It’s the question, the question you always get asked after a trip and aren’t sure where to start: “How was your trip?”
For starters, Phillip and I made it safely to and from Spain with a brief trip (5 days) to Morocco. We spent some good quality time with Philip’s sister Amy and her new husband Gabriel. Gabriel is from Spain and they were recently married last August. They put us up in their swanky Europad (I’m not kidding, it look like an IKEA catalog! Amy you’ve done a wonderful job!). Phillip and I started our trip off on the right foot, circling Madrid in our rental car a few times before figuring out which freeway to take to go south. In Spain, the freeways don’t use cardinal directions, instead they use major cities, e.g. if Barcelona is on the same road that your destination is on, then you look for Barcelona on the signs. The problem is that you have to know that vital information before setting off on your road trip or have your trusty co-pilot tell you. Unless of course your trusty co-pilot a) can’t pronounce Spanish towns so you can understand or b) you have to look at the map to help her find the cities so much that you might as well not have a co-pilot. That pretty much sums up the driving portion of our trip, which was quite a bit.
One of our first stops. The Windmills of Don Quixote!
We spent the first couple of days with his sister and her husband, enjoying traditional Spanish dishes prepared daily by Gabriel’s mother. At 2 every day we were served a multi-course meal, always with bread. We tried everything from Paella to lentil soup. It was amazing! In Spain, the main meal of the day is lunch, Comida. Everyone stops what they are doing and heads home to eat or heads to a local restaurant to enjoy the Menu del Dia. The Menu del Dia is set menu at a discounted price. Then it’s siesta time, which mostly consists of hanging out at home for a bit, then slipping off to work again. Then it’s a snack and dinner is at 9 or 10 PM. Nothing much, just a light meal. Tapas, wine and beer are often enjoyed in the evening with friends. We gathered with Phillip’s friends around several tapas and glasses of wine. In fact, I’m not sure if I could count how many glasses of wine or beer we drank.
Another thing we did a lot of was drink coffee. 3 times a day was our goal. Yes, we had a goal of how much coffee we wanted to drink. Not just any coffee… cafe con leche and cortados. We even visited a small local coffee roaster, which is not very common in Spain. Most of the coffee industry is dominated by larger roasters. Not many people drink drip coffee, mostly just espresso.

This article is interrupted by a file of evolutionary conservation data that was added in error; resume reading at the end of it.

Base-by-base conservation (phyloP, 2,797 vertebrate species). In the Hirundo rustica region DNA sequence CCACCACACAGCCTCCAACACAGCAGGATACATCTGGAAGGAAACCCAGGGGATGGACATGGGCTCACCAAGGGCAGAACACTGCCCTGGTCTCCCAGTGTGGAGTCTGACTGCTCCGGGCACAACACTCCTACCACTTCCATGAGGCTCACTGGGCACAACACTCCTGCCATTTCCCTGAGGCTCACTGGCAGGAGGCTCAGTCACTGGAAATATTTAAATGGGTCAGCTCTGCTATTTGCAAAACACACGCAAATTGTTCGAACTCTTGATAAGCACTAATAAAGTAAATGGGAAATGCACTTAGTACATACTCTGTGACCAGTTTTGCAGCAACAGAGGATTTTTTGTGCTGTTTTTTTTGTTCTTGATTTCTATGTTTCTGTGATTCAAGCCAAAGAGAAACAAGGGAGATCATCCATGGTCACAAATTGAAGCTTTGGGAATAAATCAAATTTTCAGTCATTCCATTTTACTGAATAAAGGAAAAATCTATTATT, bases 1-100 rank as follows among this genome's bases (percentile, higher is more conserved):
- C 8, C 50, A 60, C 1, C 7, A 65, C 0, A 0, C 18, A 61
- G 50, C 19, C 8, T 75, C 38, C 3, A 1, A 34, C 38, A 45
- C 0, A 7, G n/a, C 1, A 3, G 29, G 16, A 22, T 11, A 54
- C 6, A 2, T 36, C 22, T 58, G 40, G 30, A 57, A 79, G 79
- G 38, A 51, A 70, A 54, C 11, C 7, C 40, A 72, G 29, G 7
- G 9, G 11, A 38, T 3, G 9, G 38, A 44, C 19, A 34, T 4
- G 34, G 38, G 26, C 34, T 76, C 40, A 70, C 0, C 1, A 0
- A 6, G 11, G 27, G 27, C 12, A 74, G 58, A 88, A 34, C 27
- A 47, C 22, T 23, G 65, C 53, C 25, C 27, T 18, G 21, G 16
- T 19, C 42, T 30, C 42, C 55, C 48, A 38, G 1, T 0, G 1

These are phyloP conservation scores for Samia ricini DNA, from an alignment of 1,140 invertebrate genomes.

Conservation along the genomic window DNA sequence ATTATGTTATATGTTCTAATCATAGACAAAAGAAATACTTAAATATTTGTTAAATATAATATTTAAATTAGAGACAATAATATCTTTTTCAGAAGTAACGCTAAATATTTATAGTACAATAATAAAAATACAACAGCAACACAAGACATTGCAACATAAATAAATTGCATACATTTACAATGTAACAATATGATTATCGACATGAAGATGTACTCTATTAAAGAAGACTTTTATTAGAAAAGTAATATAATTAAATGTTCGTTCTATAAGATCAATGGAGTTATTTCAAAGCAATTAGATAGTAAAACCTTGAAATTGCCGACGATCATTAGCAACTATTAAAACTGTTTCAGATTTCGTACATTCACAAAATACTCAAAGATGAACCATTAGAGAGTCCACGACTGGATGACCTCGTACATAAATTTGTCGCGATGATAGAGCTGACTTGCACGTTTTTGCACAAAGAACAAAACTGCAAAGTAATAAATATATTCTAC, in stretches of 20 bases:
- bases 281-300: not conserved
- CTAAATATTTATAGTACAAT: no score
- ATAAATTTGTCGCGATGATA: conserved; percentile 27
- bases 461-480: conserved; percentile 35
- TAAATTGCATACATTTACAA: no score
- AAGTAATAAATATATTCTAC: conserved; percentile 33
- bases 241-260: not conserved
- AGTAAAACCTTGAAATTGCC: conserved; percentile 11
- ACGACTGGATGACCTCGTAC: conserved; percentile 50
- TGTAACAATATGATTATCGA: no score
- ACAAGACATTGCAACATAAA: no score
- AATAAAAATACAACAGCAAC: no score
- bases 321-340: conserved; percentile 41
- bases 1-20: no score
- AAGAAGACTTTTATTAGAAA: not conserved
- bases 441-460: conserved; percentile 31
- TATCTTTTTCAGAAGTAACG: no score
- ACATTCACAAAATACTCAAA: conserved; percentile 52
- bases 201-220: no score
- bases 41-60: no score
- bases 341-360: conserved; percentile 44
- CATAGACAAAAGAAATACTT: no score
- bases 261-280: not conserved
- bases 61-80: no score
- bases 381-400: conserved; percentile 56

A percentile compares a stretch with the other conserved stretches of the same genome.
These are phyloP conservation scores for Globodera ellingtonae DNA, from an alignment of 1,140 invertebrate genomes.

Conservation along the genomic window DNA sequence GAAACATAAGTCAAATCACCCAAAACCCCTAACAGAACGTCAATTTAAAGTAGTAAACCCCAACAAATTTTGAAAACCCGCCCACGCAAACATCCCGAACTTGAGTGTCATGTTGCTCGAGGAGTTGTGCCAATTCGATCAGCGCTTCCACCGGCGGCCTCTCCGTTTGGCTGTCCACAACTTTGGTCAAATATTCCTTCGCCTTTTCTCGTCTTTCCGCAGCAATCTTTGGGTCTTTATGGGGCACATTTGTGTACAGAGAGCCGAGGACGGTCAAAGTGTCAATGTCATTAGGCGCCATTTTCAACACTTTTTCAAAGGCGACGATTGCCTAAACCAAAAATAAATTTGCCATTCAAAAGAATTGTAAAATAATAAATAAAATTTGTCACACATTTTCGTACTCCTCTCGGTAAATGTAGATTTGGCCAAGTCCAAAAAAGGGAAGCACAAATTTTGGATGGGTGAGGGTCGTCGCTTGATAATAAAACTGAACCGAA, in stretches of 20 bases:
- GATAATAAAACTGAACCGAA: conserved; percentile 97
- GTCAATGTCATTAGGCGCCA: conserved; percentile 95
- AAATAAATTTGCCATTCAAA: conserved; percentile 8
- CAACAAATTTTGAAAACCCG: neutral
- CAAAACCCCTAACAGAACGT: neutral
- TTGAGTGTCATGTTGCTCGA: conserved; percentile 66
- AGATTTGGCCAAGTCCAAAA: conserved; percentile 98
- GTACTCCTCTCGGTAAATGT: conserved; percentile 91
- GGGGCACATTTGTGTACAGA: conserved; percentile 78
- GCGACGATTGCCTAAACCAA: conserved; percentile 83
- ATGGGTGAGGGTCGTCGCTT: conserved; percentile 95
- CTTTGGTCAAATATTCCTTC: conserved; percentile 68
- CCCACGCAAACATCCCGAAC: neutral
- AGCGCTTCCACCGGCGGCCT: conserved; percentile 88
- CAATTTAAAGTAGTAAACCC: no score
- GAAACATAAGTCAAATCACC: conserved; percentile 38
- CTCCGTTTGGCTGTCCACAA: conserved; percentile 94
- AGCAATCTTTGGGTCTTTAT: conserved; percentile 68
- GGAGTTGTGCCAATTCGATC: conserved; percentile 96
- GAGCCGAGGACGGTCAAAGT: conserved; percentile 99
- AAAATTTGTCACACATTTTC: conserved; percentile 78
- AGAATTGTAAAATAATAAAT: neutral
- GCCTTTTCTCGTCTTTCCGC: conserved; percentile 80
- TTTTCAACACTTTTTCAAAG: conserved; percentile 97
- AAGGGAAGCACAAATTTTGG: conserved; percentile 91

Cafe on Leche, Cortado (espresso ‘cut’ with milk), and Cafe Solo (no milk), the top three coffee bevs in Spain.
ValdCafe coffee roaster! Viva cafe!
Completely unmarked. Just a guy who loves roasting coffee and doing his thing.
After hanging out in Valdepenas, we headed south to Granada and Sevilla. The southern state of Spain, Andalusia, is the home of heavy lisps and Flamenco. Rather than catch a dinner show for tourists, though I’m sure they are great too, we walked the streets late at night hoping to get invited into a gypsy cave for a show. We had no such luck, but were invited by some climbing friends to a local bar outside of Granada for a small show being put on by one of their friends. It was amazing! Flamenco is such an emotional dance and song, originally from the gypsies of Spain. The Mezquita of Cordoba and the Alhambra of Granada, both remnants of the Moors who dominated Spain for almost 1,000 years, wet our appetites for our Moroccan leg of the journey.
All of the colors and textures of these buildings were amazing! Granada was a beautiful old city and was by far my favorite! Picturesque and bustling with food and dance! I’ll post a video and pictures of the Flamenco show later.
Next post: Moroccan adventures! Get your mint tea ready! Need a tutorial? I’ll post one of those too!